A research team in the Faculty of Science is speaking with students, staff, and faculty to create a better picture and develop a deeper understanding of the academic climate. Through a series of research studies, members will collect and analyze data with an end goal of improving equity, diversity, and inclusion (EDI) within science.
Postdoctoral fellow Michael Godfrey (BHK 2014) started the research series in Fall 2020 by conducting semi-structured interviews with faculty, staff, and students from within science with the project called “Exploring the academic climate for LGBTQ2S+ students in science.”
“The volunteer interviewees shared their personal perspectives of the atmosphere that they feel exists for LGBTQ2S+ science students — and ultimately how this climate may influence a student’s career aspirations,” says Dr. Godfrey.
“We will be using the findings from the interviews to educate students, faculty, and staff, as well as administration, about the current climate within the Faculty of Science and inform interventions to maximize LGBTQ2S+ students’ comfort and persistence within STEM fields.”
Participation was completely voluntary and responses confidential. Godfrey created the interview with colleagues Tricia Carmichael, chemistry and biochemistry professor, and psychology assistant professor Dana Menard. Together they recruited volunteers through email and social media campaigns.
“We interviewed individuals who belong to the LGBTQ2S+ community, as well and those who do not, because we understand the importance of gaining multiple perspectives to garner a more holistic understanding of the current climate,” Godfrey says.
After finishing his human kinetics degree at UWindsor, Godfrey went on to complete Masters and doctoral studies with a focus on sports psychology, looking at how cultural diversity affects the cohesiveness of teams and group dynamics.
He says he explored how cultural diversity, specifically ethnic diversity, influenced cohesion and he found that with university teams, the more diverse the team, the more united the team was in practice and game situations. With this post-doctoral position, Godfrey will carry over his research expertise to explore EDI in science, as he discovered there is a minimal amount of Canadian research into the effects of diversity in academia.
“Our research results will not only be used to educate and inform interventions to maximize LGBTQ2S+ students’ comfort and persistence within STEM fields at UWindsor from the administration down, but we plan to expand our research to a nation-wide platform, so we can compare academic climates across Canada,” he says.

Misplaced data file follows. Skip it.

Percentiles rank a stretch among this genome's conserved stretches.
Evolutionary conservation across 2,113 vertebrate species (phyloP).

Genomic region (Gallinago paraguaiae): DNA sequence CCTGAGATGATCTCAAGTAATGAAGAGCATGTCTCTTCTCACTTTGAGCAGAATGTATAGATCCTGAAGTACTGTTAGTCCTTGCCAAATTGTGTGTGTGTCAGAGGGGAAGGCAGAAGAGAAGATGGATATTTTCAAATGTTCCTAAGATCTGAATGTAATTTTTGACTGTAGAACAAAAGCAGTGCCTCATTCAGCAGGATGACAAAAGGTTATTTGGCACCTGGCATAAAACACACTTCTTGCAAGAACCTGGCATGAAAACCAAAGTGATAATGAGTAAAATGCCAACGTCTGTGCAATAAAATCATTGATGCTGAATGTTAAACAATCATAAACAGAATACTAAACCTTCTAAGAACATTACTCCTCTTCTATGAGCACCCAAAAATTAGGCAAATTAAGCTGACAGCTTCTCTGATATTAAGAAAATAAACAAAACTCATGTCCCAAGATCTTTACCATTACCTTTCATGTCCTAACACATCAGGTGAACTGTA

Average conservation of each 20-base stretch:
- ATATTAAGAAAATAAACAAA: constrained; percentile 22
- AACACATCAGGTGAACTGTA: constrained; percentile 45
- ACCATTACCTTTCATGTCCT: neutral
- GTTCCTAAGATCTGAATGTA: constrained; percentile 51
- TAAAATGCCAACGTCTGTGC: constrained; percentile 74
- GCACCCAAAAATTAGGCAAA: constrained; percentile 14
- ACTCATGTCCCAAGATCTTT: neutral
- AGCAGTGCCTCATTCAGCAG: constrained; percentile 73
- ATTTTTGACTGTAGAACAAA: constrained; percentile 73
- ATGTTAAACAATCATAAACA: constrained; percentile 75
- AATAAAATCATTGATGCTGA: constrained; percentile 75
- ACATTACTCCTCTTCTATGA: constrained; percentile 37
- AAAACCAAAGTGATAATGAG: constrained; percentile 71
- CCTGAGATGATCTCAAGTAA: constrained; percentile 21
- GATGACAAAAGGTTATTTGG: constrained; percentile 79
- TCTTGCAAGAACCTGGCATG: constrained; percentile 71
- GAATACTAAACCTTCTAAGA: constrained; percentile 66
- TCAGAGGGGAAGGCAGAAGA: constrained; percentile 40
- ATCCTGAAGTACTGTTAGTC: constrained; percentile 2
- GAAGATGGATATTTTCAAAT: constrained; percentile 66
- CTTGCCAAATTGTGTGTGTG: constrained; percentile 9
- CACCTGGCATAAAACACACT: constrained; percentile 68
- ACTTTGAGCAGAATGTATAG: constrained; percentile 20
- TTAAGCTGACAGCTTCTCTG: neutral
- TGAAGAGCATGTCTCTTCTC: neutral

“We’ve already made some strong steps forward towards positive EDI progress with efforts like the annual LGBTQ2S+ in STEM conference organized by the Department of Chemistry and Biochemistry, and we want to capitalize on the momentum to continue raising awareness for this under-represented community.”
The team is currently preparing a second study, “Ethnic Diversity in Science Research Group/Lab Contexts,” with plans to look at diversity in research labs, how the ethnic and cultural make-up affects cohesion of the lab team.
Dr. Carmichael says the postdoctoral research position arose from an EDI working group, which recently turned into a task force.
“There is a deep need for this type of open discussion accompanied by the ability to adapt and change — to successfully create an inclusive climate where everyone on campus feels comfortable,” says Carmichael, who leads the task force.
“We are providing a space to encourage everyone in science — the interviews have been very successful and we will continue this research.”
The EDI taskforce is now actively recruiting members for the taskforce. Interested students, staff, and faculty may email Carmichael at firstname.lastname@example.org. To volunteer for an interview, contact Godfrey at Michael.Godfrey@uwindsor.ca.
Godfrey notes it is important to make changes at the departmental and administration levels, but there are also simple gestures we can all make.
“Hanging rainbow stickers on our office door or adding pronouns to our email signatures identify us as an open-minded community of allies,” he says. “Don’t underestimate the power of micro-support to set new norms.”